Fast-forward a couple of decades, and Tribune Media Services is looking for somebody to take over the writing of Gil Thorp, and they called Matt Shaughnessy, who is the grand guru of Gil Thorp, and asked him for some names, and among the names he gave them was mine. So [TMS] contacted me and asked me to join the throngs in the application process. I don't actually know how many people applied. My impression was that they narrowed it down to half a dozen or so people. Everybody wrote a proposal, some sample story lines and a couple weeks of strips. Then they came back to me and said, "Okay, take your two weeks of strips, which were football season for 2004, take those two weeks, turn it into a full 13-week season, and if we like it, you get the gig. And I got the gig."

Did you meet any of your competition for the job, or was it blind competition? Totally blind. I had no idea who it was. I couldn't even tell you why I have this impression, or if it's remotely accurate, I had the sense that some of the candidates were in-house at the Tribune. Frankly, I didn't expect to get the job because it's just so much easier to deal with somebody in-house.

Tell us a little about Matt Shaughnessy, the Gil Thorp guru. He's an optical supplies salesman, sells medical supplies to doctors. He has no official connection to the strip or the syndicate. He was just this guy in suburban Chicago, and he grew up reading Gil Thorp. One day he decided what the world needed was a collection of some of the best Gil Thorp story lines. So through the syndicate, I'm sure, he contacted [Gil Thorp's original author] Jack Berrill in Connecticut and Jack was flabbergasted. He had no idea anybody cared that much. [Berrill said], "Sure, if you want to, come on out, I've got all the old strips just stashed in boxes in the attic." So Matt spent a weekend just playing in Jack Berrill's attic, the happiest kid in America. And that spawned the Matt Shaughnessy publishing dynasty, breaking even in a city near you.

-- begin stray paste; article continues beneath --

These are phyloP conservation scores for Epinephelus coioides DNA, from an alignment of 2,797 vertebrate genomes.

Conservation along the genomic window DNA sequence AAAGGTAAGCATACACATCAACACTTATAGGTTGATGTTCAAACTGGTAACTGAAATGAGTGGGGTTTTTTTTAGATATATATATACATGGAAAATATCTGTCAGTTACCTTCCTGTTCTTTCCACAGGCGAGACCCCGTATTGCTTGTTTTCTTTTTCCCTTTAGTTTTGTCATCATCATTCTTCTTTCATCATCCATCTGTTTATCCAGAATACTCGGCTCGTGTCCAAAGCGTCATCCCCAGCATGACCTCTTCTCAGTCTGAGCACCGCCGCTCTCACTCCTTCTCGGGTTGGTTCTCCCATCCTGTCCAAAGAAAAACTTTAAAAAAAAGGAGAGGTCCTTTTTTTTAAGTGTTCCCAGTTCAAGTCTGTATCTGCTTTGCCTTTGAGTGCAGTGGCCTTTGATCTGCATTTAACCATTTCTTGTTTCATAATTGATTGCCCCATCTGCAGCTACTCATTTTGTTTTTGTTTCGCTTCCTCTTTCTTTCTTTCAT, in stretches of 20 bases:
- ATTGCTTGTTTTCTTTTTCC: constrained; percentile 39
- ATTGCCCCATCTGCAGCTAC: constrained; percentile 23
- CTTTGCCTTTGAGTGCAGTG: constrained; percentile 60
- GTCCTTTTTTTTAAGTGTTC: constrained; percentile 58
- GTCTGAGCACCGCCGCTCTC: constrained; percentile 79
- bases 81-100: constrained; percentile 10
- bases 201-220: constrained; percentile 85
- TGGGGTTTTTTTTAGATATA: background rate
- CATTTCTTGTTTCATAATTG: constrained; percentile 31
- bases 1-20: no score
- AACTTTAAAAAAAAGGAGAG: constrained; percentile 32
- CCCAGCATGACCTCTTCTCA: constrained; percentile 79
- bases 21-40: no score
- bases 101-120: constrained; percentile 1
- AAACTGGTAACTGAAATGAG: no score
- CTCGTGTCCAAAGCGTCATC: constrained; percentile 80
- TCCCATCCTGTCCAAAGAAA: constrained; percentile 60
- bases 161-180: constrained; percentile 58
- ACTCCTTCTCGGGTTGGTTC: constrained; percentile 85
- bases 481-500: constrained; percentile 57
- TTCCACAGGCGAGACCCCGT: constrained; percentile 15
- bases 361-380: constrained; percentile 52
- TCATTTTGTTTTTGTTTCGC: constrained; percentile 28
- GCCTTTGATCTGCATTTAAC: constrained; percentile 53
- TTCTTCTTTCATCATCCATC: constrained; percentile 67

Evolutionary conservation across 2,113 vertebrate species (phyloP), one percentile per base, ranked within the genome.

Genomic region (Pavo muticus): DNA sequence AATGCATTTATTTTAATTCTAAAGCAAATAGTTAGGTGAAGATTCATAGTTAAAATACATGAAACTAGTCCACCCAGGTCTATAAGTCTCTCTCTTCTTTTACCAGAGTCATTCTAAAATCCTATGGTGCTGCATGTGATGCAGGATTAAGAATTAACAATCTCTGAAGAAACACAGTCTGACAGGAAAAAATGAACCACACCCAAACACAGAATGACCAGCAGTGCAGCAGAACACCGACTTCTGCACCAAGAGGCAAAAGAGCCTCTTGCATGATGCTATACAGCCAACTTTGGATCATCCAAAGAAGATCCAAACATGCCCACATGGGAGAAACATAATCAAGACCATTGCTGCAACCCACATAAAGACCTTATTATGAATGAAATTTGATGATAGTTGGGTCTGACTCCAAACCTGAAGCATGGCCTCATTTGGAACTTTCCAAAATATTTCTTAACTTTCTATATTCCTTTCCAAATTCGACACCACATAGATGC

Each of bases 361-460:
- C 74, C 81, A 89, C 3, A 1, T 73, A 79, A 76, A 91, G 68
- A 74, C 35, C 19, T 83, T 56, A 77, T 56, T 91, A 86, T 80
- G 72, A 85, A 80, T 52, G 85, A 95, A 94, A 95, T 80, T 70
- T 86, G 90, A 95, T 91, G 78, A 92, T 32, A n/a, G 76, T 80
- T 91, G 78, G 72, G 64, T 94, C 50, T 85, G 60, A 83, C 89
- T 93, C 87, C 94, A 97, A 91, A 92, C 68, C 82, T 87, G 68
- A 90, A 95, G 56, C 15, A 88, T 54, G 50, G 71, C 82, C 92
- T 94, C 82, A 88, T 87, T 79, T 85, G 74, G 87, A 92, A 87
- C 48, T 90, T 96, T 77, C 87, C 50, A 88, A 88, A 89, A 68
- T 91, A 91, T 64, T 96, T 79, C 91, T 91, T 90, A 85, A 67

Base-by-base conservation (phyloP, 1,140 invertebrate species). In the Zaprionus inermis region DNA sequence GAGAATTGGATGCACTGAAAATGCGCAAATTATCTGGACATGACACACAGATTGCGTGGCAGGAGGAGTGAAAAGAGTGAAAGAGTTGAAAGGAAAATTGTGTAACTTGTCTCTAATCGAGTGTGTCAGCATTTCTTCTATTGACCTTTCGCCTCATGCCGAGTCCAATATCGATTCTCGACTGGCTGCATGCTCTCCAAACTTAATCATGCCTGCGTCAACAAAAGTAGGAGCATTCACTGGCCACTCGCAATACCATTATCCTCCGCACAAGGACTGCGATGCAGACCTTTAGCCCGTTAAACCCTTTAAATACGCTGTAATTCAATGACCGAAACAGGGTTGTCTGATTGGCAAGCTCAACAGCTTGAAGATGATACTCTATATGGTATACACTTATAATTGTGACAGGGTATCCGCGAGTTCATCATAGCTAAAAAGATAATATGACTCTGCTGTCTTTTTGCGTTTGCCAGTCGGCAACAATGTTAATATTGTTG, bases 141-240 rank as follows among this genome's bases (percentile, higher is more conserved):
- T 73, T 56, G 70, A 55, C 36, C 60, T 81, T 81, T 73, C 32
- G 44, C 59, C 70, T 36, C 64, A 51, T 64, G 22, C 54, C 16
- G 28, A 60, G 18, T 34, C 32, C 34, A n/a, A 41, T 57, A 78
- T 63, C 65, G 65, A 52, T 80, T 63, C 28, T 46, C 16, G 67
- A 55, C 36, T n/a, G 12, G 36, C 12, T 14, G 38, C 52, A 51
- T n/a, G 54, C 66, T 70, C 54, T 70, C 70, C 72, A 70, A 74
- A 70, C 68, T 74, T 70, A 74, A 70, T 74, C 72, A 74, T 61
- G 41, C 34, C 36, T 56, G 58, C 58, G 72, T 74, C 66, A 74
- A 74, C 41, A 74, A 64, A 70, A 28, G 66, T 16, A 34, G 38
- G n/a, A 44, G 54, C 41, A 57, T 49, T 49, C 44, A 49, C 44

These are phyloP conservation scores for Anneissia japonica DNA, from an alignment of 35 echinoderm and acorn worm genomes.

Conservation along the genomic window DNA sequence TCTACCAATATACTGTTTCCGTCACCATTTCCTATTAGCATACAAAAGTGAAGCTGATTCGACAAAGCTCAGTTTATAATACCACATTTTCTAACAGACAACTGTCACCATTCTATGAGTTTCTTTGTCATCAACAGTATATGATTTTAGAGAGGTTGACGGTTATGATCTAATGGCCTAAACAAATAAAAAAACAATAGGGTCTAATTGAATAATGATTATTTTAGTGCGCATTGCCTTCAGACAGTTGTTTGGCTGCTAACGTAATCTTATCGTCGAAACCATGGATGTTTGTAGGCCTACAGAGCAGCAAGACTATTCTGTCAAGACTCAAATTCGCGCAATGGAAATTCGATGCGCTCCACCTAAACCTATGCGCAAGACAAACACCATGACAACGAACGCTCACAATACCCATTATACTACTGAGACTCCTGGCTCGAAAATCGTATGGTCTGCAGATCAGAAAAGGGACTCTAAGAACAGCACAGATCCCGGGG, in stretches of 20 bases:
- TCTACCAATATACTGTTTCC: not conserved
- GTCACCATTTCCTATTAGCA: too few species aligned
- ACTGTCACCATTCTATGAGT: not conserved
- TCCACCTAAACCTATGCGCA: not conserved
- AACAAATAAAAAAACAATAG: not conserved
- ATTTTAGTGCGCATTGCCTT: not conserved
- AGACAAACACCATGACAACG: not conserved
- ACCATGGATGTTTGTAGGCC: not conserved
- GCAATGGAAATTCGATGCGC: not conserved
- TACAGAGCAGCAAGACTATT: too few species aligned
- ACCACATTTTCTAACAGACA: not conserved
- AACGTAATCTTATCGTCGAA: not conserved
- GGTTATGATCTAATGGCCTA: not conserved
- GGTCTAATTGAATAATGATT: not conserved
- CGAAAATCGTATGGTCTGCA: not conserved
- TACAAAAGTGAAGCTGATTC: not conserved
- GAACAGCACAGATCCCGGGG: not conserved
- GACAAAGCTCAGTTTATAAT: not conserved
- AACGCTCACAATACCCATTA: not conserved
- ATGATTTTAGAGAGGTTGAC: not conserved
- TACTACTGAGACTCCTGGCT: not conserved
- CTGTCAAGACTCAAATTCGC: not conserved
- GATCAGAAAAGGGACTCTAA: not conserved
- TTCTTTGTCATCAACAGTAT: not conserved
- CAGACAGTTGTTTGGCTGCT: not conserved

What is your history in journalism and how did it lead to comic strip writing? I started out in newspapers as a sportswriter. Partly because I like sports and also partly because back then [1977-78], the sports department was the one place in the newspaper where you could really have fun and play with words. By the time I got out of sports, which was about five or six years later, the features department of the newspaper had evolved to where I could be creative there, too. So I left sports for features. I was in Las Vegas at the time. I had been a sportswriter for 4½ years there, helping make [then-UNLV basketball coach] Jerry Tarkanian's life uncomfortable, and then moved to features at the other Las Vegas newspaper and then after a year or so came to Detroit. I came here as a feature writer and then wrote various kinds of columns, and then got recruited away four years ago to write a column for the Detroit News. So that was fun, it was the first time in my life I got to feel like a high school quarterback. "Oh gentlemen, don't fight over me … Okay, go ahead."

As far as the transition to writing a comic strip, it's very interesting. I think I was the only journalist I knew who didn't harbor dreams of writing either a novel or a screenplay. Writing a comic strip is actually a lot like writing a screenplay, only you get to be the screenwriter and the director. You make up the story line, you write the dialogue, and you create the scenes. You give direction to the artist. If I have G.T. Grayling flailing away with his big home-run-hitter swing, then I'm the one who says, "Okay, let's put him in the batting cage, and let's have Gil calling to him from nearby saying, 'G.T., chop down at the ball.' "